A guard 28 is inserted in through the opening 20 of the bag 18. The guard 28 has a diameter in the incision/opening 14 such that when it is placed inside the opening 14 the guard 28 is retained in position. The guard 28 may also retract tissue at the incision/opening and, as such, be called a retractor. One variation of a guard 28 is shown in FIGS. 2-6 and another variation is shown in FIGS. 7-10. The guard 28 includes an inner surface 30 and an outer surface 32 defining a sidewall interconnected between a top 34 and a bottom 36. The inner surface 30 defines a central lumen 38 that extend between the top 34 and the bottom 36. The inner surface 30 includes a curved, funnel portion near the top 34 that may be convex or frusto-conical. The guard 28 includes a top circumferential flange 40 and a bottom circumferential flange 42 that extend radially outwardly to create surfaces for seating against the upper and lower surfaces, respectively, of the abdominal wall 10. The top flange 40 may include features such as apertures for passing the tether 22 and securing the guard 28 to the bag 18. The guard 28 has an overall length of approximately 2.5 inches; however, guards 28 of various lengths may be employing depending on the thickness of the tissue wall 10 to be penetrated. A guard 28 that has a variable length, such as a telescoping guard 28, is within the scope of the present invention. The inner diameter of the guard 28 at mid-length is approximately 1.3 inches and can be as small as approximately 0.6 inches. The outer diameter of the guard 28 at mid-length is approximately 1.6 inches and conforms to the incision/opening such that the top circumferential flange 40 is retained in position due to its larger overall diameter relative to the diameter of the guard 28 at mid-length. The wall thickness at mid-length is approximately 0.16 inches and may be as thick as approximately 0.3 inches. The guard 28 is made of any polymer such as KRATON® or polyethylene; however, the guard may be made of any suitable material including metal. A guard 28 can be flexible such that it can be slightly compressed for ease of insertion through the opening 14 in the abdominal wall 10. The thickness of the guard 28 and/or choice of material for the guard 28 are selected such that the guard 28 is capable of withstanding cutting and puncture forces from blades, knives, scalpels, morcellators and the like. The guard 28 serves as a cutting board or surface against which targeted tissue is placed for cutting prior to removal. The targeted tissue 16 is grasped with a laparoscopic grasper and pulled upwardly toward the opening 14. At least a portion of the targeted tissue 16 that is to be cut is then held in position in the location of the guard 28 anywhere along its length. A blade such as a scalpel or morcellator is then moved into contact with that portion of the targeted tissue to be cut in the location of the guard 28 and that portion of the targeted tissue is cut. The cut portion of targeted tissue is pulled up through the opening 14 to the surface outside the patient and a new section of targeted tissue is brought into position along the guard 28 to be cut and removed. This process is repeated until the entirety of the specimen is removed in whole or in part from the bag 18. The guard 28 serves as protection for the bag 18. The practitioner is free to cut the targeted tissue in the location of the guard 28 and even against the guard's inner surface 30 mitigating the consequences of severing the bag 18 with the scalpel or morcellator. The guard 28 not only protects the specimen retrieval bag 18 from accidental incision, but also, the guard 28 protects surrounding tissue, such as the abdominal wall, from accidental incision. The guard 28 preserves the integrity of the bag 16 and effectively maintains a closed morcellation system. The surgeon is able to quickly and safely reduce the specimen and remove it from the abdominal cavity.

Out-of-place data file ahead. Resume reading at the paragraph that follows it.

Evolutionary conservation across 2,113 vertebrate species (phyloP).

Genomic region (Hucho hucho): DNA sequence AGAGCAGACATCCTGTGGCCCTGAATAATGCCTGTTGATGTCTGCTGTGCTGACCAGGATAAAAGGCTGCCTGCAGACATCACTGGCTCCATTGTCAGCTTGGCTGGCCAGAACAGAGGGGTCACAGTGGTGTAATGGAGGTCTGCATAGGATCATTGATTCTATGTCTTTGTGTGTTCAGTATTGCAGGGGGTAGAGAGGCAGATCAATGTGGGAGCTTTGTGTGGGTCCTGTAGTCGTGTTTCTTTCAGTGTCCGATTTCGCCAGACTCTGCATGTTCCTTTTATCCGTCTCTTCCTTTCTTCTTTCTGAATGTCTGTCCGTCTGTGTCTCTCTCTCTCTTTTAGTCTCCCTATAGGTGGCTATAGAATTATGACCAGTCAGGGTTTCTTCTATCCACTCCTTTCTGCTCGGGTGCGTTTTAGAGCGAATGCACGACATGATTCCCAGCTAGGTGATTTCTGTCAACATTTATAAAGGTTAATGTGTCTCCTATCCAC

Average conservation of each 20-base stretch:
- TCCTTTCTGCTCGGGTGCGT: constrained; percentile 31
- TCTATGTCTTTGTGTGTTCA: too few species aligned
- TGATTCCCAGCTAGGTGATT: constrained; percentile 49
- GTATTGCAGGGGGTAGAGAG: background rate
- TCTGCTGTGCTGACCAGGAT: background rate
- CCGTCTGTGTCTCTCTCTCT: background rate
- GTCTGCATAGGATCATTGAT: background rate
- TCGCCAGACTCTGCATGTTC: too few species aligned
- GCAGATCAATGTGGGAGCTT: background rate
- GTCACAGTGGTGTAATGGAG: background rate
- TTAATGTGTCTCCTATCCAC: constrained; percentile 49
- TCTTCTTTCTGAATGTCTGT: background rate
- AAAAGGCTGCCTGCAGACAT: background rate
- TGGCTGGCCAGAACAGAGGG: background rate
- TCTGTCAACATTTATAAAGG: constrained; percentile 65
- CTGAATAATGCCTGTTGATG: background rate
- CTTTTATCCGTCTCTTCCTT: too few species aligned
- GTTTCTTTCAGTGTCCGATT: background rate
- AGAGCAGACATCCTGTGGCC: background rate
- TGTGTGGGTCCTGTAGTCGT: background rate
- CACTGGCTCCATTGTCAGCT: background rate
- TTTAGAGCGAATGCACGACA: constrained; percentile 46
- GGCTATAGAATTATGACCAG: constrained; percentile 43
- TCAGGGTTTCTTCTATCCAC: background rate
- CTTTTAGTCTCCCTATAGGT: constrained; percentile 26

Once the guard 28 is placed, the surgeon will grasp the specimen 16 and pull it up through the incision as far as possible. The surgeon will then begin morcellating the specimen 16 with a scalpel 26, cutting the specimen 16 to reduce its size. Ideally, the surgeon will “core” or “peel” the specimen 16 to keep it in one piece as much as possible. However, more likely than not, the specimen 16 will be reduced in multiple pieces. While morcellating through the incision, the surgeon may maintain pneumoperitoneum in the abdominal cavity 12 so that the progress of the morcellation can be observed laparoscopically through a lateral port placed at a secondary site into the cavity 12. The lateral port lies outside the bag 18 and the surgeon may look through the transparent bag, or at the bag itself to ensure it maintains its integrity. Once the specimen 16 is morcellated, crushed, reduced enough to pull the remaining portion through the incision, the guard 28 is removed, and the bag 18 and its contents, including the pieces created during morcellation, are pulled out of the patient. The bag 18 will prevent the remaining small pieces from being left in the abdominal cavity 12, maintaining the closed system; whereas in a traditional morcellation, the surgeon must go back and painstakingly search and collect the pieces scattered amid the pelvic cavity to prevent potentially seeding new tumor sites. The surgeon may choose to take a final look at the patient laparoscopically and then close the wounds.